Whenever drought knocks in the expansive Tsavo landscape, severe wildfires soon follow. During such times, Kenya Wildlife Service (KWS) fire-spotting patrols are intensified. Workers for conservation groups working in Tsavo tirelessly scan the horizons for signs of thin wisps of smoke that would signify the official arrival of the dreaded fire season. Pastures are destroyed; wildlife killed and the delicate ecosystem destabilized.
This drought-fire cycle has characterized the iconic Tsavo Conservation Area for ages. However, it was in 2020 at the height of Covid-19 pandemic that Tsavo was nearly brought to her knees after one of the worst fire outbreaks in recent memories.
For several months, Tsavo National Park convulsed from a series of mysterious devastating fires that destroyed over 6,000 acres of grassland. The fires were suspected to be acts of arson by illegal herders hitting back at KWS over a sustained operation to flush them out from the protected area.
The fires would erupt and spread rapidly fuelled by the extremely dry conditions and strong winds that pushed the blaze deeper into virgin pastures.
Fire-fighting teams of KWS, police, Kenya Defense Forces (KDF) and community volunteers would combine forces to put out the blaze before rushing to another site where another fire had been spotted.
One of the major challenges reported by the fire teams was late arrivals by responders, lack of proper fire-fighting equipment and absence of training in firefighting. This made fighting Tsavo fires not only an arduous undertaking but also a life-threatening one.
However, a strategic collaboration between conservation actors and members of conservancies in Tsavo is expected to largely address the menace of fire outbreaks in the region.
In this partnership, World Wildlife Fund (WWF) has collaborated with Mgeno Conservancy to bolster the capacity and ability to respond effectively to all fire emergencies. WWF had donated state-of-the-art firefighting equipment worth millions to the conservancy as part of a long-term plan to improve the community’s ability to combat fire disasters.
Speaking on Friday during the equipment handing over ceremony at Mgeno in Mwatate, Mr. Martin Mulama, WWF Southern Landscape Manager, said the equipment and training to the community scouts would significantly bolster the conservancies’ preparedness to spot and contain destructive wildfires in Tsavo.
“We are engaging in training on habitat management through empowering the ranches to manage emergencies like fires that are a threat to growth and stability of conservancies. The equipment and training will enable conservancies to manage fire outbreaks and rehabilitate the affected areas,” he said.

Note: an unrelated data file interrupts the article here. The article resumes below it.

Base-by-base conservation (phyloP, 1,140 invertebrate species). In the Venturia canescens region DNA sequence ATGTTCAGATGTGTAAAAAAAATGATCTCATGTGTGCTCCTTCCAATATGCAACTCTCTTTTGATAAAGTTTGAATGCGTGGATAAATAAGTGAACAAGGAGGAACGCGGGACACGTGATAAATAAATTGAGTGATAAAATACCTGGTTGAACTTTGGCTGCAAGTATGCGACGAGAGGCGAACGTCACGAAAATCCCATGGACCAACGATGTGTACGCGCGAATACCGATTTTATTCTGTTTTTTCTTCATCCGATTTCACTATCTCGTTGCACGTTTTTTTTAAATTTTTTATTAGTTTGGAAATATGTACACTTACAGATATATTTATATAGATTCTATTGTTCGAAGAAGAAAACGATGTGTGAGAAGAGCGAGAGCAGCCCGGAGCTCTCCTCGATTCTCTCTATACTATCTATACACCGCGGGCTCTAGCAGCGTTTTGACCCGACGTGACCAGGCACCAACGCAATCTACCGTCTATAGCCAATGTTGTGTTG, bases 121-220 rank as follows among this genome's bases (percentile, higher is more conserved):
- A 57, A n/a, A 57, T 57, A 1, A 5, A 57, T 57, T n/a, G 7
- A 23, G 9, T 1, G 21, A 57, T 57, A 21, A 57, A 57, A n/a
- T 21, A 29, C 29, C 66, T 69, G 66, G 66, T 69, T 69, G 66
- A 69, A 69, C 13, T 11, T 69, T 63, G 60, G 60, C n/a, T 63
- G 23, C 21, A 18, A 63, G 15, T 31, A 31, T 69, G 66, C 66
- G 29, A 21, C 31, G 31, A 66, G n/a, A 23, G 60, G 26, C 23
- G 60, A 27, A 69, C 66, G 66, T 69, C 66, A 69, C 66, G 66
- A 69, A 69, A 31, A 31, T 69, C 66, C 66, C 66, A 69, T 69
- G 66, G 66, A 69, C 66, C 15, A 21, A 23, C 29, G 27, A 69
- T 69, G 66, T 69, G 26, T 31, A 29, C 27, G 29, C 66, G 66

Amongst the equipment given include a tractor and a grader for dredging conservancies’ cutline and fire breaks. There were also several cans of fire-dousing chemicals, special fire-resistant suits for community scouts, reinforced helmets, flares and binoculars. There were also GPS kits to pinpoint the exact location of the fire outbreak and two motorbikes to improve mobility for the workers.
Mr. Alfred Mwanake, the Chief Executive Officer (CEO) of Taita-Taveta Wildlife Conservancies Association (TTWCA) disclosed that the conservancies lost over 60 acres of pastures to wildfire.
He noted that the loss had the potential to adversely impact on the ecosystem of the conservancies including interfering with productivity due to loss of pastures.
“We have started using the tractor and graders to construct fire breaks. Already, we have done over 120-km in five ranches and this activity will continue until we are confident, we can disrupt the spread should an outbreak occur,” he said.
He also added that as part of rehabilitating the sections that were destroyed by the fires, the conservancy associations were in the process of making comprehensive grazing plans that would enhance pasture regeneration.
He added that the plans would restore the conservancies to what they used to be.
Apart from the equipment, the 25 community scouts at Mgeno conservancies were trained on firefighting skills and proper equipment use. The equipment will be deployed to support efforts to contain fires that might spread from inside the protected area
WWF officials explained that such collaborations with conservancies were also intended to promote sustainable small-scale economic enterprises for communities living in the region. The targeted groups include women and youth who are trained on bee-keeping activities and apiaries’ management.
As part of additional support to commercialize conservancies in the region, WWF is also supporting the construction of an eco-lodge to promote tourism and boost revenue streams for Mgeno ranch.
By Wagema Mwangi